An Overview of Acid Gas Enrichment (AGE)

An Overview of Acid Gas Enrichment (AGE)

Jun 14, 2016 | Gas Processing

Natural gas fields that contain higher amounts of carbon dioxide (CO2) than hydrogen sulfide (H2S) pose significant challenges for sulfur recovery units (SRUs) that utilize conventional Claus-based recovery processes. In such instances, the use of acid gas enrichment (AGE) technology may be required in order to increase the H2S content in the acid-gas stream to improve Claus plant performance and economically exploit the reserve.

The primary objective of AGE is to maximize CO2 slip in the reject gas steam while minimizing H2S leak. This results in an increase in overall enrichment and decreases the amount of sulfur emissions from the plant. AGE can also be used to minimize the volume of acid gas for reinjection or to debottleneck facilities in the event that new fields containing sour gas are to be developed.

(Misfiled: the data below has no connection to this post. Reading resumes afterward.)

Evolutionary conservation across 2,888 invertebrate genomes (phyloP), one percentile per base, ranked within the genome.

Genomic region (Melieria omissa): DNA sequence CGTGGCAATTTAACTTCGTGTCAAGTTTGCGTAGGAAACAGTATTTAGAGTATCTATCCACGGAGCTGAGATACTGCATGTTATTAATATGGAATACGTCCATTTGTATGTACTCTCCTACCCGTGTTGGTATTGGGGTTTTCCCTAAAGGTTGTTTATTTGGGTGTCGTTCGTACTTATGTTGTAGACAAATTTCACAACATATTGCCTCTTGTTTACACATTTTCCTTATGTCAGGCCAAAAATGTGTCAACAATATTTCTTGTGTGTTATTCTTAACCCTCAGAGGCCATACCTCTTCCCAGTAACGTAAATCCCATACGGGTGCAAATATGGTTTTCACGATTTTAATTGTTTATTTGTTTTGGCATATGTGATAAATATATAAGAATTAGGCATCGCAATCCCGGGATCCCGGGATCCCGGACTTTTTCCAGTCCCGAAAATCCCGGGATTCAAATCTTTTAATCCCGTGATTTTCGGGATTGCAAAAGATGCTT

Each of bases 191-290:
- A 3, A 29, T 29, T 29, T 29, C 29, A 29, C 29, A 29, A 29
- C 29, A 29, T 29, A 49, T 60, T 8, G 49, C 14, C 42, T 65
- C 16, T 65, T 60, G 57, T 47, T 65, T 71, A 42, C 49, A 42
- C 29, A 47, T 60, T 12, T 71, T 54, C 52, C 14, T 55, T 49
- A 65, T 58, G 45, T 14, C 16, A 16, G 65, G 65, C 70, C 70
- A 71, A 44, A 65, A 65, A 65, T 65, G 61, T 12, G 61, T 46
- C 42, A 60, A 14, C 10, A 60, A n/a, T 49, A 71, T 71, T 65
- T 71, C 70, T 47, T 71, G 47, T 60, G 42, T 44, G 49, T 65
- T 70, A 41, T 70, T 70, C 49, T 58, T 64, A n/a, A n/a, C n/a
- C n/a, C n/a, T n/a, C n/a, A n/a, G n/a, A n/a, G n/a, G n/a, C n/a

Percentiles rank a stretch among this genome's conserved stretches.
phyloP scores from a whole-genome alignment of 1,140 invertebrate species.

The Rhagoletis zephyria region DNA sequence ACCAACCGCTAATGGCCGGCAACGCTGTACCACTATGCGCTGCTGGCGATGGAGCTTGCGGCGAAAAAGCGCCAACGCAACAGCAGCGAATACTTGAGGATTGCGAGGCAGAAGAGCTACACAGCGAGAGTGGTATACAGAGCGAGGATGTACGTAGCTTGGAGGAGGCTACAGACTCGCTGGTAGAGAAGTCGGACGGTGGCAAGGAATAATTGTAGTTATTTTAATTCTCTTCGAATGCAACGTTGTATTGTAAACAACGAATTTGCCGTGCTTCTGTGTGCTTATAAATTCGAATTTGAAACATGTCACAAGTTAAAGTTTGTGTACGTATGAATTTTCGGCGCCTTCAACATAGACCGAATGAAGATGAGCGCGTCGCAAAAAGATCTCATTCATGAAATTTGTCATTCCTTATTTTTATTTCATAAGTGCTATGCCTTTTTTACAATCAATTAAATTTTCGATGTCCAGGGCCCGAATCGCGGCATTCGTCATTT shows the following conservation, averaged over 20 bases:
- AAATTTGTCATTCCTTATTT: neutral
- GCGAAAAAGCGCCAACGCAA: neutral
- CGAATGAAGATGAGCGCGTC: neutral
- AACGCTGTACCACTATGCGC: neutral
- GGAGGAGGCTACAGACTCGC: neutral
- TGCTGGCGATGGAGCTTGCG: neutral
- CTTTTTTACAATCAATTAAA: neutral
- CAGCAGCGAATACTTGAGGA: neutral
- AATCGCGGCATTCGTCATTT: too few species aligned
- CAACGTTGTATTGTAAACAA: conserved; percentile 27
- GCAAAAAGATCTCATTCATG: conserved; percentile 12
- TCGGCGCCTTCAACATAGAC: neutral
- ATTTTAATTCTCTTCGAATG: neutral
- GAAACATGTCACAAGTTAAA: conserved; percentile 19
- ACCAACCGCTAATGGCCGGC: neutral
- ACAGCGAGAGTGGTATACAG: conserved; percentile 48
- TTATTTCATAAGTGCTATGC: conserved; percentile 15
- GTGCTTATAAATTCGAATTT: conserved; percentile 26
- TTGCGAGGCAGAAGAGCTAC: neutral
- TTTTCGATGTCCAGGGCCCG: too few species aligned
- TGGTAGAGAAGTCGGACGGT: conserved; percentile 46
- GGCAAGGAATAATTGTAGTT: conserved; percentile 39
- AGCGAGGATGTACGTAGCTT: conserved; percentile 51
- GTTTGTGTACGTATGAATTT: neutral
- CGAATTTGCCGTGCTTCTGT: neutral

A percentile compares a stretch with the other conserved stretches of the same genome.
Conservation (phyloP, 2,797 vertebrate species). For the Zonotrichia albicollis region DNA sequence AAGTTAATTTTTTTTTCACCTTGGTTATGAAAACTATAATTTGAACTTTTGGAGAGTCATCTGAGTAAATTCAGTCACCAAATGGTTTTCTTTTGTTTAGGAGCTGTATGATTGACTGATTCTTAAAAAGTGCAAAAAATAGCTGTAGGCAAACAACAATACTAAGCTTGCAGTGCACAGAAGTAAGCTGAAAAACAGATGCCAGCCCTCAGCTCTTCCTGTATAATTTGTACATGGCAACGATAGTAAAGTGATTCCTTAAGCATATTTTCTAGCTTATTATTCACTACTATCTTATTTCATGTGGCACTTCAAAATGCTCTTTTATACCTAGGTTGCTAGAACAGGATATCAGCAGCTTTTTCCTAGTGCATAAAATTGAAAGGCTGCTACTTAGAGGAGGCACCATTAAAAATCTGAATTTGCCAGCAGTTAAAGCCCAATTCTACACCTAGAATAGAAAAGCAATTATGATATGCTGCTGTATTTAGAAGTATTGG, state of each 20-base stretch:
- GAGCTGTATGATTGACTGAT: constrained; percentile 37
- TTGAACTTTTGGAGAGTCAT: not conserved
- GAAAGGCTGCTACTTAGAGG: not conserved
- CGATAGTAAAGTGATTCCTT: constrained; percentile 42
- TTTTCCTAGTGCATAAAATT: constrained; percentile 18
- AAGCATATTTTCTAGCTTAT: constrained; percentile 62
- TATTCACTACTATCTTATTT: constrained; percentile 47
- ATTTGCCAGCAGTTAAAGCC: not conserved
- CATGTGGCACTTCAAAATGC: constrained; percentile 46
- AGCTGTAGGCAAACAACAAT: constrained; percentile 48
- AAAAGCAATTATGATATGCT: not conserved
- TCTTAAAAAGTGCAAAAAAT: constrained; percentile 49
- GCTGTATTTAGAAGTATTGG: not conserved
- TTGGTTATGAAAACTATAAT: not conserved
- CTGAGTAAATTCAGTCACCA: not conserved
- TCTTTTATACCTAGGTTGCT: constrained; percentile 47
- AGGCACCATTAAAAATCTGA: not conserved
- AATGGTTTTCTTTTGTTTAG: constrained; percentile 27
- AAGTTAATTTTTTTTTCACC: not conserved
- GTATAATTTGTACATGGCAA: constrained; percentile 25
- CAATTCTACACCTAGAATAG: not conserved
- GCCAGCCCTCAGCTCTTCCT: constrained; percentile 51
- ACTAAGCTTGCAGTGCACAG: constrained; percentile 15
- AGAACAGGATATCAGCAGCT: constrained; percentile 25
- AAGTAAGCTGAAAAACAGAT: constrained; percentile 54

Typically, this is done using an absorber, which treats the low-quality acid gas stream exiting the regenerator. Because these streams consist primarily of acid gases and water, it is not uncommon for the entire sour gas stream to be absorbed using an adequate amount of solvent. In some cases, enrichment can also be achieved by recycling a portion of the separated acid gas back into the contactor.

With regards to improving sulfur recovery through AGE, it’s important for operators to consider cost tradeoffs as a result of both higher solvent circulation and reboiler energy usage. In all cases, determining the feasibility of a specific AGE unit or technology will require a comprehensive evaluation of process parameters, such as lean solvent temperature, feed gas H2S-to-CO2 ratio, internal tower specifications, and type of solvent, as these inputs will ultimately dictate the overall efficiency and effectiveness of the enrichment process.